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Old 11-02-2015, 07:02 AM
 
13,080 posts, read 16,282,204 times
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I have a very GOOD friend I've known for years....diagnosed with bi-polar since very young. NEVER was there "self harm" or bad spending habits involved...just ups and downs (sometimes quite severe) with depression.
When your friend spaces out for 15 seconds or so....if she's not deep in thought, it sounds more like mini strokes.
She sounds (to me) more like she's been truamatized by past relationships, and now has a fear of unfaithfulness.
When she tells you she loves you...by all means reciprocate (if you feel the same)...maybe her not wanting you to say those words is her way of offering you a way out..(which you're taking).....so TELL HER how you feel.
Maybe she needs to hear those words because she doesn't believe them herself.
Hugging, showing and TELLING someone you care for them can only trigger feelings of anxiety and stress (her trigger?) in someone who disbelieves you.
Good luck to you, I hope everything works out for you and her.
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Old 11-02-2015, 08:00 AM
 
Location: PANAMA
1,424 posts, read 1,150,385 times
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Could be just BD, if it's BPD...watch out! they turn violent (BD as well but BPD is more physical violence)
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Old 11-02-2015, 09:10 PM
 
137 posts, read 114,362 times
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Quote:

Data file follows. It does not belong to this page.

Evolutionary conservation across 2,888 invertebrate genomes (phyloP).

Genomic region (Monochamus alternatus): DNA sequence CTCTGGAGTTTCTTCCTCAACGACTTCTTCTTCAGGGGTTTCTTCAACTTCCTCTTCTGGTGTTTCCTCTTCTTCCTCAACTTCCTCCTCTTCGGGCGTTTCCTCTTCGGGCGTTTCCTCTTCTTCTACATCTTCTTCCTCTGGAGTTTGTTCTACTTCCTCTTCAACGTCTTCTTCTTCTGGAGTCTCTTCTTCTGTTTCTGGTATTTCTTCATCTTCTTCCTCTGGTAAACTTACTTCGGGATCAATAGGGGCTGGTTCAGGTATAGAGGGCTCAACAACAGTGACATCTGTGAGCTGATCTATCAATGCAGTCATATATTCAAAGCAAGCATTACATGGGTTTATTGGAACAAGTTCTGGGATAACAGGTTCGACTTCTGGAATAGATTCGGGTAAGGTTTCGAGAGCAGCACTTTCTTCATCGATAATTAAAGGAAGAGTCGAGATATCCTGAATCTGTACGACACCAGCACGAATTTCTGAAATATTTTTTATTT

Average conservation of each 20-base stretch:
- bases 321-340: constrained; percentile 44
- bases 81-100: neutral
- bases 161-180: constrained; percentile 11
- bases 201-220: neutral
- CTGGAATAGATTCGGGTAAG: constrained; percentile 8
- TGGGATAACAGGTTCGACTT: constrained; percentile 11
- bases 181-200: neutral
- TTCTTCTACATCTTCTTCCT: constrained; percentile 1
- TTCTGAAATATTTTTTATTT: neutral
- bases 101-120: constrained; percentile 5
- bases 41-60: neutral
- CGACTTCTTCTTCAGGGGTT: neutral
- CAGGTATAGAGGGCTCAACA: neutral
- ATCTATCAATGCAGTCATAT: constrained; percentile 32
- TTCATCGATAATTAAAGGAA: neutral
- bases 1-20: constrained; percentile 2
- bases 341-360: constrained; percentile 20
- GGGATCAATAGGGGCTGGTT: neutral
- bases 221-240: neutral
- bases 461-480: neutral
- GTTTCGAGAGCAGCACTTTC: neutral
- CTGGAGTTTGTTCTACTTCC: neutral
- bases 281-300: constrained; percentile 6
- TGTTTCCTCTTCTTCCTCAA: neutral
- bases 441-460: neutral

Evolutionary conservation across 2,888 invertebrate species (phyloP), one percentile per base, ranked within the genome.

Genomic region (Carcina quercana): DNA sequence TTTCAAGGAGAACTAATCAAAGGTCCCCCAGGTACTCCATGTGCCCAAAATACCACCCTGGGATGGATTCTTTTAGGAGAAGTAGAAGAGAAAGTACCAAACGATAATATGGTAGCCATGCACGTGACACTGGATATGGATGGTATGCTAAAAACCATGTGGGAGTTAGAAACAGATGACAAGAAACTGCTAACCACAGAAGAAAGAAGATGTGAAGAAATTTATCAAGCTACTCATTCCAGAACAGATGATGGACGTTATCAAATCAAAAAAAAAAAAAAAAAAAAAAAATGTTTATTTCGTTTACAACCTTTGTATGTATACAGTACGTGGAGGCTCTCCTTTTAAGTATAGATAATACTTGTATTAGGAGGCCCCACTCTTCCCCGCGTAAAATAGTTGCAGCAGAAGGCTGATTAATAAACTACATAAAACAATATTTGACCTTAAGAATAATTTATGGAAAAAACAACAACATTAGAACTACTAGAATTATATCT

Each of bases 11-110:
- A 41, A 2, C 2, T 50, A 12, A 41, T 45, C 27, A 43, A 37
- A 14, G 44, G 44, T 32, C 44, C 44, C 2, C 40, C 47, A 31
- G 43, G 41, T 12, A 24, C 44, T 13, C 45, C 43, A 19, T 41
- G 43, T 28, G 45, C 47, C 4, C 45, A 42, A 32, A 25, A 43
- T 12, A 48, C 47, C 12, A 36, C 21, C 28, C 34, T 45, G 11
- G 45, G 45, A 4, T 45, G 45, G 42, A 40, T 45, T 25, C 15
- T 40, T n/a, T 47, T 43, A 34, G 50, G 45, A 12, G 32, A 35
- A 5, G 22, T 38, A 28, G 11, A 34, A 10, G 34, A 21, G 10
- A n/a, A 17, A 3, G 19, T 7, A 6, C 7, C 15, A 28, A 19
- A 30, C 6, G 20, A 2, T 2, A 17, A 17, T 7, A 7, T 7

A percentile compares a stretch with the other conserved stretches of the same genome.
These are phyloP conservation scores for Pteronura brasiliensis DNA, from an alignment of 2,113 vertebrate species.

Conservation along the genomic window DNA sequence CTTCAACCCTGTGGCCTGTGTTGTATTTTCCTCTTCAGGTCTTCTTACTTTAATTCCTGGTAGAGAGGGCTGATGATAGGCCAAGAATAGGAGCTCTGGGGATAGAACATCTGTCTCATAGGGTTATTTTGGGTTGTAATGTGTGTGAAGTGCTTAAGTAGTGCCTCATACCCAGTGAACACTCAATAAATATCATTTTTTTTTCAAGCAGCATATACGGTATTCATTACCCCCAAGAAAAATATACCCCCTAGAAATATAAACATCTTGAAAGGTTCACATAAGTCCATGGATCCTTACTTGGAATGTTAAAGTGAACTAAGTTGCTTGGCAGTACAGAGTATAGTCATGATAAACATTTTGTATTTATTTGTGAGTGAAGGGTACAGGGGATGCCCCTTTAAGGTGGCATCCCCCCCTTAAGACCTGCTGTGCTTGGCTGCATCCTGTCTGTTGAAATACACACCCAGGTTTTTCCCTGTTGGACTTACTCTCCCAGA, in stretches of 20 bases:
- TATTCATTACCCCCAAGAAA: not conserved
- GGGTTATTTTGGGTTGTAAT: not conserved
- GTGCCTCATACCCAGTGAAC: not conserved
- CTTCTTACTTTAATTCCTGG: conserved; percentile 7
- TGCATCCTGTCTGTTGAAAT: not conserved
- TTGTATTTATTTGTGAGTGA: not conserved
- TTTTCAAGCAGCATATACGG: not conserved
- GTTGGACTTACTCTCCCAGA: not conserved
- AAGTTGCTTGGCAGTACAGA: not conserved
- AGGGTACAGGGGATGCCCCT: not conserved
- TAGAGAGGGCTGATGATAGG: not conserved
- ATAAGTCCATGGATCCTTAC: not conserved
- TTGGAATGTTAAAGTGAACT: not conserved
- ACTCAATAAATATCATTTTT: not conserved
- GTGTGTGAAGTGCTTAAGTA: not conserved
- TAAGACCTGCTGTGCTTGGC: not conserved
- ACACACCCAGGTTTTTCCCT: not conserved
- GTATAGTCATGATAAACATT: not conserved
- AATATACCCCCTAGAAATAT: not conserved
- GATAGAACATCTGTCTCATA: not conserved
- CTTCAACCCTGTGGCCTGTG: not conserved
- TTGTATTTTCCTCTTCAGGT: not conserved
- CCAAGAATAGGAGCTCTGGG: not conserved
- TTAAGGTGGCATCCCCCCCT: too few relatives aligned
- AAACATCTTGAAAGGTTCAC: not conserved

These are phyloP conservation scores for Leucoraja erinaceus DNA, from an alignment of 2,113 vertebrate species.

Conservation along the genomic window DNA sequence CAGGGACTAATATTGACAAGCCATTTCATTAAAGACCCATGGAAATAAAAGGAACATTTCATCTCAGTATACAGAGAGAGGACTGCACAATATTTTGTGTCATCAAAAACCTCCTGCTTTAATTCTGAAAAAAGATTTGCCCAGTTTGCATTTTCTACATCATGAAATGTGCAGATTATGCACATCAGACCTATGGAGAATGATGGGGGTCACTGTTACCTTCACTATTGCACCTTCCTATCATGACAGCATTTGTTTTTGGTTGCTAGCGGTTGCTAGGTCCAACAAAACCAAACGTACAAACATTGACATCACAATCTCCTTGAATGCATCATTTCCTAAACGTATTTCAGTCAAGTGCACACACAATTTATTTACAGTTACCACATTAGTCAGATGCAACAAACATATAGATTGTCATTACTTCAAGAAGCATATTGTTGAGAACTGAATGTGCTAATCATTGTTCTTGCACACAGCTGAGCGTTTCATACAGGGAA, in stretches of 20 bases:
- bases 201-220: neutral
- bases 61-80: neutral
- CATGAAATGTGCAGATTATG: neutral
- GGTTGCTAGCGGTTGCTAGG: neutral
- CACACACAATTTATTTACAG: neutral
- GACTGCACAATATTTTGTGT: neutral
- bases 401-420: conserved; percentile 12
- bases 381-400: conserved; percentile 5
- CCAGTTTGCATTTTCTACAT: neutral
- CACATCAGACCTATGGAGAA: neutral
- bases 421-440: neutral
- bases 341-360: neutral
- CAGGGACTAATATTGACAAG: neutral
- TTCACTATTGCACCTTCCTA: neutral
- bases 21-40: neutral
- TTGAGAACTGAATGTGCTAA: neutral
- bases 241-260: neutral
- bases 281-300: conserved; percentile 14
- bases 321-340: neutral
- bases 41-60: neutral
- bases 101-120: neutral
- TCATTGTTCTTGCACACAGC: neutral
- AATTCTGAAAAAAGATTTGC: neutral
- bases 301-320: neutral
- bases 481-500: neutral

Originally Posted by cindersslipper View Post
If she doesn't self harm she most likely doesn't have BPD.

They are changing the name of BPD to ERD anyway.

Emotional Regulation Disorder.

It's much more accurate and less judgey than BPD.
Nonsense. BPD is a spectrum and physical self-harm is just more on the extreme end (unless you're including other indirectly self-destructive or high-risk behaviors as "self-harm") As you can certainly be an over-emotional Jekyll/Hyde...without cutting yourself.

But I would agree that "Borderline" sounds almost too demented and maniacal. Not to downplay the condition, but it's more "simply" about being so easily overcome with powerful emotion that all rational reason is clouded over...and then reacting like a hurt, frightened child - in an adult body. Which can actually get "maniacal" in bad cases - so certainly should be taken seriously and not underestimated, either!

Anyhow, to the OP - if she's BPD, then you may likely be a White Knight Rescuer. That's one typical codependent pairing, at least. So if she needs healing, then so do you!
Quote:
Rescuing Yourself from Your Need to Rescue Others
Are you a "White Knight?" Are you attracted to needy, damaged, or helpless people? Do you feel like your love can heal your partner? Are you overly involved in your partner's problems? Are you hungry for constant reassurance in relationships? Do you make excuses for your partner? Do you try to "save" people from themselves?

Last edited by pinemon; 11-02-2015 at 09:19 PM..
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Old 11-03-2015, 06:53 AM
 
10,194 posts, read 7,659,102 times
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Why does everyone seem to think their ex has BPD?
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Old 11-03-2015, 07:32 AM
 
13,080 posts, read 16,282,204 times
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maybe because it's easier than looking at the relationship they have, and don't understand.
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Old 11-03-2015, 02:31 PM
 
6,319 posts, read 6,067,310 times
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BPDs are the demons in the mental health world.

Why this is so, is beyond me.

BPD = Emotional PTSD.

It doesn't make you a bad person, mean to your partner or loved ones, or any of that crap it gets the blame for.

A lot of the behaviours I read blamed on BPD, seem more narcissistic to me.

But what do I know, im not qualified.
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